The issue with imaging is very well known amonst ALL inexpensive SDRs of this type that do not have bandpass or other filtering built in. More expensive SDRs have bandpass and/or lowpass filtering built in (lowpass for HF type SDRs). It's also well documented that you NEED to put one or more filters inline before the SDR in order to alleviate these problems. That, or just hope that the images don't fall on frequencies that have signals of interest (not really a good plan). You cannot expect miracles from a very low cost receiver with minimal component count (i.e. no filtering). In fact, look under the hood of ANY GOOD receiver, SDR or multiple conversion type, and you will find good filtering. Depending on the type of and how much filtering you put in line, you may also need an amp if your filtering reduces the signal too much.
I would suggest a low end multiple range bandpass filter to start with. They can usually be had for $75 - $100 USD and are definitely worth the investment. Look at SV1AFNs site or on eBay for some HF bandpass filter choices. For higher frequencies, it's going to be more expensive (because they're more rare). A better bet for higher frequencies is a FM broadcast band trap, which are readily available (I have this one from Stridesberg Engineering: http://www.stridsberg.com/prod02.htm
, which works very well). You may or may not also need an AM broadcast band filter if you are plagued wit overload from AM stations. Overload from both AM and FM stations is common is you are close to their transmitters. You do not need to be right on top of them to get overload. Many AM and FM stations broadcast VERY powerful signals (10s of thousands or even 1000s of thousands of watts) and will overload receivers miles away from their antennas. I have several FM stations that have antennas 10 miles away and I STILL need FM trap filtering on my RSP.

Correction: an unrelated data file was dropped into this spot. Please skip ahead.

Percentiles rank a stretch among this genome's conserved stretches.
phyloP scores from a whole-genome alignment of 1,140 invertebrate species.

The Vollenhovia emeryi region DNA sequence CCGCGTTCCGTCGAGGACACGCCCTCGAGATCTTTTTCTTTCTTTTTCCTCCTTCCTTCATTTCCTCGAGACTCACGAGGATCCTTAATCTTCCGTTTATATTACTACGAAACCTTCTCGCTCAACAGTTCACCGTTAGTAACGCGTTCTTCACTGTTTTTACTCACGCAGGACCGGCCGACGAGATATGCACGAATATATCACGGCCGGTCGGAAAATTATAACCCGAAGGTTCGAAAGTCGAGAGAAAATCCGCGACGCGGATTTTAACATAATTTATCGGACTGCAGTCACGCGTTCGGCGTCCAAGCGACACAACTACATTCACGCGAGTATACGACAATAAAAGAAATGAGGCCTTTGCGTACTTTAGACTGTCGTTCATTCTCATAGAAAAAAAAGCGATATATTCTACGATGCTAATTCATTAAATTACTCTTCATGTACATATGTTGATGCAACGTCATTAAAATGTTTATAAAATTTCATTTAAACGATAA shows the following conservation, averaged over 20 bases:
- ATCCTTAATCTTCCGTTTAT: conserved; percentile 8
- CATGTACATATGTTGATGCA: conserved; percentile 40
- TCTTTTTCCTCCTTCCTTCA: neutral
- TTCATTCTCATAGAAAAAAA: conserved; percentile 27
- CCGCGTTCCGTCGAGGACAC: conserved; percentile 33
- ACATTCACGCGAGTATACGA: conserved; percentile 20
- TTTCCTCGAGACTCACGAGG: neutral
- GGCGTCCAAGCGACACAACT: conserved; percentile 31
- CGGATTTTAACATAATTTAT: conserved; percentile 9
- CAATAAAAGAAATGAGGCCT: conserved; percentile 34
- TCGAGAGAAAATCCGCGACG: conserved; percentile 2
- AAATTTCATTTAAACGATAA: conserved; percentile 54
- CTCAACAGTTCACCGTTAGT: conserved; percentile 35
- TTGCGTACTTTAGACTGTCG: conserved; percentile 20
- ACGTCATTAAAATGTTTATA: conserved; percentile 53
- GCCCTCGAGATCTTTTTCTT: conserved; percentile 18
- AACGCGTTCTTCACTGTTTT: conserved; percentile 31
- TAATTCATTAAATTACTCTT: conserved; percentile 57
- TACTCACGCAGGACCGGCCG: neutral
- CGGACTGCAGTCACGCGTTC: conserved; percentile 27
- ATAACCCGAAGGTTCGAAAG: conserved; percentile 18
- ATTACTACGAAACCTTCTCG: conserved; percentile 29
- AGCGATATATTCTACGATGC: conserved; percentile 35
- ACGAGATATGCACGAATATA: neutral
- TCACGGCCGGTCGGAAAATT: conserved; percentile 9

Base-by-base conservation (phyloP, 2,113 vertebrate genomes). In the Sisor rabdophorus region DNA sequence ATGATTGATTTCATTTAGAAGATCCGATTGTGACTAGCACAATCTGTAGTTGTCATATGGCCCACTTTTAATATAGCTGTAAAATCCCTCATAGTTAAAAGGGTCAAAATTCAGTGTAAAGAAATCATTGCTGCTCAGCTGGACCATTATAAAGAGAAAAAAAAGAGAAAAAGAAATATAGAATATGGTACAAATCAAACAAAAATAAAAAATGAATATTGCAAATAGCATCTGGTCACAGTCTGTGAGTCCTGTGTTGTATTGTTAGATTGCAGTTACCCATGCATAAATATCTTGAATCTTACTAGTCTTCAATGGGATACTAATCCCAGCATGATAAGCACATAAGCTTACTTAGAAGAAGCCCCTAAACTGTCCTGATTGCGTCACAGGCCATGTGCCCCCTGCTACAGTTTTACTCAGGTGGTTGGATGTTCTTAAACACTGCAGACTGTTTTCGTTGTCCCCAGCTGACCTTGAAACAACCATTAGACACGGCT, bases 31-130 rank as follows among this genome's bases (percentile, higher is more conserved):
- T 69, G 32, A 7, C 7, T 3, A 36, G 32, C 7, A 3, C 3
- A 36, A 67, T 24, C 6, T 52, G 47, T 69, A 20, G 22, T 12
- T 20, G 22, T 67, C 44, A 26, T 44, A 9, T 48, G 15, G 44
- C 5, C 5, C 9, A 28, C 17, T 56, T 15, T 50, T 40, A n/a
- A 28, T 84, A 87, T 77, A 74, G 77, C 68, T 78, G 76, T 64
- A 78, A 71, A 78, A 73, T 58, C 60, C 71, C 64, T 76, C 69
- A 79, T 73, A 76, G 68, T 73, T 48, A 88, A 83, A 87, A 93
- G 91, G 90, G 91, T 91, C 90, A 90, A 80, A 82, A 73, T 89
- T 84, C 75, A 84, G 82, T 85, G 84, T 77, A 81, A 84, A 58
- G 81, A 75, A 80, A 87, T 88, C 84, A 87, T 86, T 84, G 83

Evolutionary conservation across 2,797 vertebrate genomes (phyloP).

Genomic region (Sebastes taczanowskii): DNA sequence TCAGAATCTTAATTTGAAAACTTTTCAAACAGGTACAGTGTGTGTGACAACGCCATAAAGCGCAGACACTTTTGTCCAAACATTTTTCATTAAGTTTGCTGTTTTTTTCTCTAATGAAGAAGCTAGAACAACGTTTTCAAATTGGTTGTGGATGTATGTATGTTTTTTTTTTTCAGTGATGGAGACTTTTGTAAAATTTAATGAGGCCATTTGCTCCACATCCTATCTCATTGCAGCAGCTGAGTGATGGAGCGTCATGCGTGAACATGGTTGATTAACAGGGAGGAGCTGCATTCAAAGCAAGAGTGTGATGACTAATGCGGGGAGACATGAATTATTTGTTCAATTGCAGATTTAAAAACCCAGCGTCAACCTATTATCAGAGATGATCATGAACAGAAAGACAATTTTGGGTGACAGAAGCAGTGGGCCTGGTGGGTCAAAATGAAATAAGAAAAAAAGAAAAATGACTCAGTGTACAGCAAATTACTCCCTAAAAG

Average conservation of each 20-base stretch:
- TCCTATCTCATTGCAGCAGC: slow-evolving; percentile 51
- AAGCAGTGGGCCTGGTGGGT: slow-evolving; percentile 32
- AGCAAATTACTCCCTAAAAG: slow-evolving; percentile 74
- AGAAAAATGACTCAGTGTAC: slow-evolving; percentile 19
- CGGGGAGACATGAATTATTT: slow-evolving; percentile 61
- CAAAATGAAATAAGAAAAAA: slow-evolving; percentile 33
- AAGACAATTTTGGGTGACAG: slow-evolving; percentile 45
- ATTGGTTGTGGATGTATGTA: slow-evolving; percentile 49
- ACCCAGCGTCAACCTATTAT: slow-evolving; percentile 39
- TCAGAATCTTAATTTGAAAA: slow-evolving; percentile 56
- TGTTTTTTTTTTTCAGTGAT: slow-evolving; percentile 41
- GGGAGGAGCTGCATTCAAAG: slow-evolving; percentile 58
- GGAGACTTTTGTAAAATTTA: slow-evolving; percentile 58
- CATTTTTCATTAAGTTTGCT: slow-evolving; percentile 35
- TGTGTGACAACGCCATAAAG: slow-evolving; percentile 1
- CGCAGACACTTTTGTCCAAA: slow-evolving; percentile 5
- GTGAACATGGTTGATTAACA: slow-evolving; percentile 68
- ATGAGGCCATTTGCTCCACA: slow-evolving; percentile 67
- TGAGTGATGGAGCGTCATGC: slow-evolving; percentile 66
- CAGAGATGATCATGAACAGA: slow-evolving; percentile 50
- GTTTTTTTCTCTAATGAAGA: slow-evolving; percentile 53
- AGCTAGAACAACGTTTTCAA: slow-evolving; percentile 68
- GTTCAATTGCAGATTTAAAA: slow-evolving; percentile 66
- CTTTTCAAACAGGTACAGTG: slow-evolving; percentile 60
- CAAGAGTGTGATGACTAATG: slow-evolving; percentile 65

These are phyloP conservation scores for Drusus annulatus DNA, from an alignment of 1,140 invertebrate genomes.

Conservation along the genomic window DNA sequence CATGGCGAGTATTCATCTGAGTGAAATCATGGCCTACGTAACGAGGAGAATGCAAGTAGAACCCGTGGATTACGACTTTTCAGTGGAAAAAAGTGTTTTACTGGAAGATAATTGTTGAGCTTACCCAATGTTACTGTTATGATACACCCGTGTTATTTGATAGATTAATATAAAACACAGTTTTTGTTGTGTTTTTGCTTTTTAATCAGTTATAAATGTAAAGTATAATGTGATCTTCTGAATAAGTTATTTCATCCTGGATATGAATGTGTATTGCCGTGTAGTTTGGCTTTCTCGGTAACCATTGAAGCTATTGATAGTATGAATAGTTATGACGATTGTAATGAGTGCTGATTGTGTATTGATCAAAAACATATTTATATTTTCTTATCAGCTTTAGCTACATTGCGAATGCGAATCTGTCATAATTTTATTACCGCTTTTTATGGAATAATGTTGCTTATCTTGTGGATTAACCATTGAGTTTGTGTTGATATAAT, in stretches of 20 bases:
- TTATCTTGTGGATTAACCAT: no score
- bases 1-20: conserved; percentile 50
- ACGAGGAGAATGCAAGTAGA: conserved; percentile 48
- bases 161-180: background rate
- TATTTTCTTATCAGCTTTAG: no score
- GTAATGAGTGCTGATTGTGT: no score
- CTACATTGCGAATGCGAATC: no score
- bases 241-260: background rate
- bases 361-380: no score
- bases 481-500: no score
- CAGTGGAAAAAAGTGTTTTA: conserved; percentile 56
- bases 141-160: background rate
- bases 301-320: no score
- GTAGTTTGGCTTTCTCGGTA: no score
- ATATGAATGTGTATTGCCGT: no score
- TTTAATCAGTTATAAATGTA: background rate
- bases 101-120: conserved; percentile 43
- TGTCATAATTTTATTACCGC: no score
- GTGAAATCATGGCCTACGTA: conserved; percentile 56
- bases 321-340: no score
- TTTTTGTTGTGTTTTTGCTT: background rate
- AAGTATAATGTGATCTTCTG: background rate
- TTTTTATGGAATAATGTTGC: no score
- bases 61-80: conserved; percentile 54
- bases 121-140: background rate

BTW, not I'm trying to be an advertisement for Stridesberg (I don't work there or get any commission), but they make numerous excellent bandpass and bandtrap filters. They're not the cheapest, but they are good quality and work very well. I've tried cheaper filters, but ended up mostly using Stridesgerg filters because they work better. They also make excellent amps and signal splitters. If you have multiple SDRs from a single antenna, they produce great active signal splitters (splitters with excellent low noise amps on board to ensure the splitting does not reduce the signal). I've tried many different splitters and, as you'd expect, some work better than others. Stridesberg's are always to performers, but again, not the most inexpensive. With filters, amps and splitters my experience is that you usually get what you pay for. A good test for any of this type of equipment is to buy multiple different devices and do your own A/B testing to see what works best for you. Return the ones that fall short and keep the one (or ones) that are best at YOUR QTH.
Also BTW, it's not terrible difficult to build your own filter. A quick Google will turn up many web sites with easy to follow instructions on rolling your own. You can also find kits that will save you a few bucks over pre-built solutions.
Here's a list of a few options to look at. A starting point to help:
(this little guy can be an AM band or FM band filter, or a 20dB attenuator - only one function works at a time via internal jumpers, NOT cheap at $150 USD but very good quality build and very good performance).
Instructions and/or kits:
Numerous filter kits: http://www.minikits.com.au/eme174filters.htm#hpf9-1m8
73 - David, AG4F